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First off today, John Timmer at Ars Technica reports that the blog Retraction Watch, a blog that covers retractions and corrections in academic research, has been the subject of a false DMCA takedown attack.
The site’s host, Automattic, received a DMCA takedown notice from a company reporting to be an Indian news service that claimed 10 articles on the site were infringing. The ten articles all pertained to Indian researcher Anil Potti and his research trouble.
However, the “original” site appears to be a crudely-made blog that, most likely, just plagiarized the content from Retraction Watch before filing the notices. Retraction Watch has said that they are in contact with an attorney and are looking to file a counter-notice to get the posts restored.
Next up today, Eriq Gardner at The Hollywood Reporter writes that James Cameron has won at least one of his Avatar-related lawsuits, this one against artist Gerald Morawski, who sued in December 2011 claiming that he had pitched the idea for the 2009 movie in a 1991 meeting.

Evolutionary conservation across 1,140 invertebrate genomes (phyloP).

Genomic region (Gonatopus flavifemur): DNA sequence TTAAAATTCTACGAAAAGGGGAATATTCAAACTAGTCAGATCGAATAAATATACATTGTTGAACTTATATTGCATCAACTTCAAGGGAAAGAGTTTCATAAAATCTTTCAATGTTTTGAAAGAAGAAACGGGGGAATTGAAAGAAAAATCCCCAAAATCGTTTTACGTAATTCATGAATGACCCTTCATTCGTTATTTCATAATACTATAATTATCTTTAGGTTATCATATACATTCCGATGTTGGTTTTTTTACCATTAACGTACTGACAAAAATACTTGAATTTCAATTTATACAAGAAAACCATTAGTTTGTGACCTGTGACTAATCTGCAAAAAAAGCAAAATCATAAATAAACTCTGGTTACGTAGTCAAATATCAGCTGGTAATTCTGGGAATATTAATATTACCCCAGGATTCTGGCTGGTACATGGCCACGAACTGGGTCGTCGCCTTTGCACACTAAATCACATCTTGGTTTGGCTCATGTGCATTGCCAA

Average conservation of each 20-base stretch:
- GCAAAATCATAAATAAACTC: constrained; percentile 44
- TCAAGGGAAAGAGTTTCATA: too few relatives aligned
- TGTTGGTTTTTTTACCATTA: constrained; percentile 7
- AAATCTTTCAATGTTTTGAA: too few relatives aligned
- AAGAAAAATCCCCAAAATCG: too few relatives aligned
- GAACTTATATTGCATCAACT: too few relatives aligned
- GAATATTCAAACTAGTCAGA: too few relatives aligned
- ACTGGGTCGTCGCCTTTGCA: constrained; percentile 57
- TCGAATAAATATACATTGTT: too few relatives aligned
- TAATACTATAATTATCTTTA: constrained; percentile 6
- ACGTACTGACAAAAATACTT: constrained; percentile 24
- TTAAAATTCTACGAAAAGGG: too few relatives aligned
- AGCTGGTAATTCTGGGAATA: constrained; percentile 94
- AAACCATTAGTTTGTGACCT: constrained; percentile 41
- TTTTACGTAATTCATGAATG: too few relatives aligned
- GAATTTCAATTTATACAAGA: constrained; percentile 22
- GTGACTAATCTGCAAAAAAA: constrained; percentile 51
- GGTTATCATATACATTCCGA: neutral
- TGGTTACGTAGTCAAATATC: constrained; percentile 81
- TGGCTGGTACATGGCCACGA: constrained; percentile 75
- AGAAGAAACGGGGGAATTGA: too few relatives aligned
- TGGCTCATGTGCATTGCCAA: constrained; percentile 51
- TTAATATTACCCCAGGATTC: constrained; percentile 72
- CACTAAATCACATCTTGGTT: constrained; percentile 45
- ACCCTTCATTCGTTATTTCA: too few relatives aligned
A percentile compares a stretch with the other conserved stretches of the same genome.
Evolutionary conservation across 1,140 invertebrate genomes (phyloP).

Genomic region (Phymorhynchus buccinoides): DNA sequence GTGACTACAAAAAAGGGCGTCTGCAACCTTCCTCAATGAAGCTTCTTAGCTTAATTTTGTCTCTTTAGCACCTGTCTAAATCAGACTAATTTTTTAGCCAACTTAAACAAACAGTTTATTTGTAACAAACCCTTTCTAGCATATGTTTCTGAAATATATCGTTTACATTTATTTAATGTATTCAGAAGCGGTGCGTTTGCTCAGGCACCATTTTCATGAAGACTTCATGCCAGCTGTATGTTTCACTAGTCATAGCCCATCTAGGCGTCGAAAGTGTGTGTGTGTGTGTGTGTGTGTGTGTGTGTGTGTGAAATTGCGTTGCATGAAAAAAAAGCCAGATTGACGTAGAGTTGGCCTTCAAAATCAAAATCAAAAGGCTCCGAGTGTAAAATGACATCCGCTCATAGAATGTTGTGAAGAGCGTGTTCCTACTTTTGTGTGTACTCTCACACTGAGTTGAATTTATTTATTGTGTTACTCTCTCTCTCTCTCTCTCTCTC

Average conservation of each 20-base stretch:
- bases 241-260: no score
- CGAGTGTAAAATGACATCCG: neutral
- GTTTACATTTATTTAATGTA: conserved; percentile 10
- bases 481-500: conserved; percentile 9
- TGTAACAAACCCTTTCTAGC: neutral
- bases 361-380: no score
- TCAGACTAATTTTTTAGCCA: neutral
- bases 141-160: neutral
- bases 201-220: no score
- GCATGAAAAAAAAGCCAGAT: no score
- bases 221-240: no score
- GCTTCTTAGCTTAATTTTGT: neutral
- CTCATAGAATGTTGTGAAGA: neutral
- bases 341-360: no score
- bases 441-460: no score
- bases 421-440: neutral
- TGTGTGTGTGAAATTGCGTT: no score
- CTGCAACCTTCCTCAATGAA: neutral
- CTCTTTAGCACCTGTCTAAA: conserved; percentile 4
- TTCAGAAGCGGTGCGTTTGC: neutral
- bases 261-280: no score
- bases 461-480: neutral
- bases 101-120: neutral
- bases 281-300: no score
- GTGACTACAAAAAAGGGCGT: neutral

The judge, however, disagreed and said that the evidence provided by Cameron overwhelmingly shows that he created the idea for the movie independently and dismissed the lawsuit with a summary judgment.
However, another lawsuit, this one filed by Eric Ryder, claims that he wrote the story for Cameron’s company. Cameron has said he never met Ryder and asserts in that case that Avatar is his own creation but the judge has asked Cameron to turn over prior versions of the script to provide evidence.
Finally today, Jon Fingas at Engadget reports that, according to Google’s transparency report, the total number of URLs that the Recording Industry Association of America (RIAA) has requested removed is nearing 10 million.
The number, currently about 20 thousand shy, has been growing steadily since Google introduced its transparency report and made backend improvements that made it easier for large copyright holders to file bulk DMCA notices.
The RIAA is currently the most active filer of DMCA takedown notices. However, other groups have also been very active including Microsoft with over 7 million URLs requested removed and Fox with nearly 4 million.
That’s it for the three count today. We will be back tomorrow with three more copyright links. If you have a link that you want to suggest a link for the column or have any proposals to make it better. Feel free to leave a comment or send me an email. I hope to hear from you.
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